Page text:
Law college addition to enhance student legal clinics

Law college addition to enhance student legal clinics

A $4.5 million addition (shown here in an architecture rendering) is planned for the south side of the Nebraska College of Law. The addition will house the college's four legal clinics and allow for expansion of those programs.
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A $4.5 million addition (shown here in an architecture rendering) is planned for the south side of the Nebraska College of Law. The addition will house the college's four legal clinics and allow for expansion of those programs.

A $4.5 million addition to the University of Nebraska College of Law to open in fall 2016 will literally move the college’s clinical programs front and center.

The 14,000-square-foot addition, to house the college’s four legal clinics and allow for potential expansion of those programs, will be located adjacent to Law College’s main entrance, on the south side of Ross McCollum Hall. A groundbreaking ceremony is scheduled for 4:30 p.m. April 10.

Legal clinics, which give law students hands-on experience serving real-world clients, are an increasingly important part of legal education in a tight job market, said Susan Poser, dean of the college of law. They also teach students how valuable and gratifying it is to provide critical legal assistance to underserved clients.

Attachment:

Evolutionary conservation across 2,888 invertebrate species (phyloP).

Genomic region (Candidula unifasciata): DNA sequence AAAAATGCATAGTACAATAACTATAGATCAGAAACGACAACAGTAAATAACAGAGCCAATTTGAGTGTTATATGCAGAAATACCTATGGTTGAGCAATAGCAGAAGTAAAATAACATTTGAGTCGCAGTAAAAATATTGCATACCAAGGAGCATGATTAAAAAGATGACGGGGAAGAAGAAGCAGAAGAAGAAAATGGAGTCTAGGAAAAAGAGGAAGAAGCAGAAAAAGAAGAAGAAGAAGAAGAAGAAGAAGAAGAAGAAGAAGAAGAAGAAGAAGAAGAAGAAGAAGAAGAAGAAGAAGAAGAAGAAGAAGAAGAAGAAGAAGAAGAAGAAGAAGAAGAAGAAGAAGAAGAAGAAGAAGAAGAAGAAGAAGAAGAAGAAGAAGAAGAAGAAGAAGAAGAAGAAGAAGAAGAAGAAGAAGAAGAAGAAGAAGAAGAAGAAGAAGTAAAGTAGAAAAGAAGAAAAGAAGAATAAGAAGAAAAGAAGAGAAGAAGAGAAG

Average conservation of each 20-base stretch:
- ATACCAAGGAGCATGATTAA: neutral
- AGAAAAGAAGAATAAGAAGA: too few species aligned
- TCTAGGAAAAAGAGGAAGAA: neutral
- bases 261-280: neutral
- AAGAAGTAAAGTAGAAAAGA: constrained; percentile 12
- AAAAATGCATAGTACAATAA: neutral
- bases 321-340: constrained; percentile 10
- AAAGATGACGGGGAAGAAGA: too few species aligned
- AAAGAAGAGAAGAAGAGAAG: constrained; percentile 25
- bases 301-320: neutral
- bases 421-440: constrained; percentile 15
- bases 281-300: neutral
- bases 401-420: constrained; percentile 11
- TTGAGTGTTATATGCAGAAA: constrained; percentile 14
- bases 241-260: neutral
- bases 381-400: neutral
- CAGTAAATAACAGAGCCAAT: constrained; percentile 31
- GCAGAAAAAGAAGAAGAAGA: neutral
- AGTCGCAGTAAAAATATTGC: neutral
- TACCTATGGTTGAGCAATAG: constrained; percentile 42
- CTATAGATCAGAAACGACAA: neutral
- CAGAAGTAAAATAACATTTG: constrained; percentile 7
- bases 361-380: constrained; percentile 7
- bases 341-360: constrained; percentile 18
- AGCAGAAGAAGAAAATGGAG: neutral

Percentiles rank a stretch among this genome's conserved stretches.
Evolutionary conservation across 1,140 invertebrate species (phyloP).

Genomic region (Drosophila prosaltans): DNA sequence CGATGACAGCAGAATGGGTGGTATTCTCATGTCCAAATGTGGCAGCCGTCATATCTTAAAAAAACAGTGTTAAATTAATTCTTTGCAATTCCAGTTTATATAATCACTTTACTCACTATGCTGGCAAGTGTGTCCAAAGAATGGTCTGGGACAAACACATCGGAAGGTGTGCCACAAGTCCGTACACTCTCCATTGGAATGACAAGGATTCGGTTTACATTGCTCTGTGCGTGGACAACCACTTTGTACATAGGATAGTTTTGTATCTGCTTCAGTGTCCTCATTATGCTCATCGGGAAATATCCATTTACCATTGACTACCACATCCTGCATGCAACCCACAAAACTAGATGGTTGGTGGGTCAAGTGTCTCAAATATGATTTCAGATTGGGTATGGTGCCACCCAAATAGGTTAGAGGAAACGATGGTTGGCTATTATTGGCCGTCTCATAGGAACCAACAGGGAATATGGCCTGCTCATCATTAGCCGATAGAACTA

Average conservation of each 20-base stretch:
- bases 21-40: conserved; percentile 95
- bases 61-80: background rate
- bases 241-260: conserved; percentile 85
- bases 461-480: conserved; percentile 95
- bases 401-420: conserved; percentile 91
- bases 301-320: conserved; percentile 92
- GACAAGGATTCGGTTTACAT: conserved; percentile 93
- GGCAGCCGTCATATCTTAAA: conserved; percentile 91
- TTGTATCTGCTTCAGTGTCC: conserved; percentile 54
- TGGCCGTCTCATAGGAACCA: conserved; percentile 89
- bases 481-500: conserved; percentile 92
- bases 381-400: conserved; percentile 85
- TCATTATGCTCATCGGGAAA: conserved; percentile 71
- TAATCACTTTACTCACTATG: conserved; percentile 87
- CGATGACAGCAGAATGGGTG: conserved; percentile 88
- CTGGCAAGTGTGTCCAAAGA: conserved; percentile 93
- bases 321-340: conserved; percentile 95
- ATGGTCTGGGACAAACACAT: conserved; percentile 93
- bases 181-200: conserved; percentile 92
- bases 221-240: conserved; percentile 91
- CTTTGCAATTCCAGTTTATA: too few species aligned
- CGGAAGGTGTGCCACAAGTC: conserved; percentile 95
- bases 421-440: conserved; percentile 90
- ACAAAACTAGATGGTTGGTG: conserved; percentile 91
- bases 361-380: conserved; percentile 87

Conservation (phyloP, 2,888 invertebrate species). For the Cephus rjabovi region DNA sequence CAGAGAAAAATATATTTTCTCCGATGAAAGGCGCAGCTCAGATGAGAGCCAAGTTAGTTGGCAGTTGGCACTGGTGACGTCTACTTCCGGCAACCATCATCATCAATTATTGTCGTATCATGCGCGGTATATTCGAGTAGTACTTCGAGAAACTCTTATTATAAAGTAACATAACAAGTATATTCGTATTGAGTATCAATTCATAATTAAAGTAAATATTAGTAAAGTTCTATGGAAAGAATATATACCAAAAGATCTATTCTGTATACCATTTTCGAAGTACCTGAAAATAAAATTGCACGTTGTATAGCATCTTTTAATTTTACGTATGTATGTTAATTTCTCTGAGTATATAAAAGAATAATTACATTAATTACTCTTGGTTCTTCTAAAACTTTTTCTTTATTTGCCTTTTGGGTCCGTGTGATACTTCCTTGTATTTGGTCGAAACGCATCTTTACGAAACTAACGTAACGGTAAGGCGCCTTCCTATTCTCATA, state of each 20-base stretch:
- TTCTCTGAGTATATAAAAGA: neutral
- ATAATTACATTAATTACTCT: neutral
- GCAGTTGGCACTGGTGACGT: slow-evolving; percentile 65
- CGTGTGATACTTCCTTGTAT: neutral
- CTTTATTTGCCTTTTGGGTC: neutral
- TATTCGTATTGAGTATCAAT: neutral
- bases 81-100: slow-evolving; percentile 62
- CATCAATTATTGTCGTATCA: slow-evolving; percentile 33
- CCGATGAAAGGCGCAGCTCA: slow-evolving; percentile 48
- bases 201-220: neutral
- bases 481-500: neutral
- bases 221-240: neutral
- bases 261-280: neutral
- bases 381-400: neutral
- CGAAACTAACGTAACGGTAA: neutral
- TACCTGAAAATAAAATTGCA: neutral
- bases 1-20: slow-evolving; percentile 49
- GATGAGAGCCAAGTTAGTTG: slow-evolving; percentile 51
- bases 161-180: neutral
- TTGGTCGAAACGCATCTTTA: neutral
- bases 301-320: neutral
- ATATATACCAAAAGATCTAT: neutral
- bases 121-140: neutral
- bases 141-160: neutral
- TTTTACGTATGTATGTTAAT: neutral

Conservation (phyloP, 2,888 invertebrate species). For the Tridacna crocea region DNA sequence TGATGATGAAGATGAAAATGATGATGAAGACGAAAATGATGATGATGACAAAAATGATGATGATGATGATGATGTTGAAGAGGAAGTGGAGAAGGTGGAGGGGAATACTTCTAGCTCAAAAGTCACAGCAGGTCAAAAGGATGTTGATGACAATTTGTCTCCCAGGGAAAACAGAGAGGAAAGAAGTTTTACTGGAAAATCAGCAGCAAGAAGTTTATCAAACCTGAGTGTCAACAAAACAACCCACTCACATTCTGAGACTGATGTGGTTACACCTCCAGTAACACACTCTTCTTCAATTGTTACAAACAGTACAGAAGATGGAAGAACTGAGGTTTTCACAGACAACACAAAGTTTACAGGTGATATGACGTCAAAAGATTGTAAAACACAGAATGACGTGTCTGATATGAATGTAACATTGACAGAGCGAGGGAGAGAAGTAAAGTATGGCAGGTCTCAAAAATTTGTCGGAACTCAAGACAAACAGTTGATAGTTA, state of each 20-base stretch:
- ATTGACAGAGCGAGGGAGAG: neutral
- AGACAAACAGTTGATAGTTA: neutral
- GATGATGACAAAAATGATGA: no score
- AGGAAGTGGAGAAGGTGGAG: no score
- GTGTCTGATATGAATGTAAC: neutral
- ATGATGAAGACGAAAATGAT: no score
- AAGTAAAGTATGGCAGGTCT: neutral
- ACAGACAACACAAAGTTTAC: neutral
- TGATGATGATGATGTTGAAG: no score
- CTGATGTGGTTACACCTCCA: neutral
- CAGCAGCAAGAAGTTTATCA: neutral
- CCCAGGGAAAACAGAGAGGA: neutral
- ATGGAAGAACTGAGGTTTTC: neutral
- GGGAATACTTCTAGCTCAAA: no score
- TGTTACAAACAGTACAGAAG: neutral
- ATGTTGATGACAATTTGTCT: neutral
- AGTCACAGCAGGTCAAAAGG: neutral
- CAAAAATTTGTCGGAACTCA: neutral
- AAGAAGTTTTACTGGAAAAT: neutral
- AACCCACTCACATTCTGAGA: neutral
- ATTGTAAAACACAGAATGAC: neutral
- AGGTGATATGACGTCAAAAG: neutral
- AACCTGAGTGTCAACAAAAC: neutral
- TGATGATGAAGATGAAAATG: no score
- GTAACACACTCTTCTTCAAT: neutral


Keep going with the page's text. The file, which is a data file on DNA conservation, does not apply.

The new location will provide easy access for clients seeking legal assistance and will stress the importance of experiential learning at the college, Poser said.

“We’re sending a message about skills training at the law school,” she said. “We’re making sure that students who want that kind of practical experience can get it.”

Kevin Ruser, M.S. Hevelone Professor of Law and director of clinical programs, said the college's new clinical space will be second to none.

“It’s more important than ever to have a strong, experiential learning opportunity for students,” he said. “I’ll put this space up against any other place in the country.”

Though expansion plans remain under discussion, the addition will allow “more than adequate” room for Nebraska’s clinics to grow, he said.

Poser said two donors, Esther Beynon of Colorado Springs, Colo., and Dennis Weibling of Seattle, were instrumental in making the project a reality. Beynon donated $1 million to the effort in honor of her father, Ira Beynon, a 1919 Nebraska Law graduate. Weibling, a Seattle attorney who graduated from Nebraska’s law-psychology program, contributed $1 million via a matching grant that generated an additional $1 million from other donors. Poser said several other donors made contributions of $100,000 to $250,000.

Weibling, who plans to attend the April 10 event, said he feels passionate that students should get a taste of practicing law before they graduate. Though Weibling did not participate in a clinic as a student, he recalled his own positive experience as a young attorney first using his education to help clients.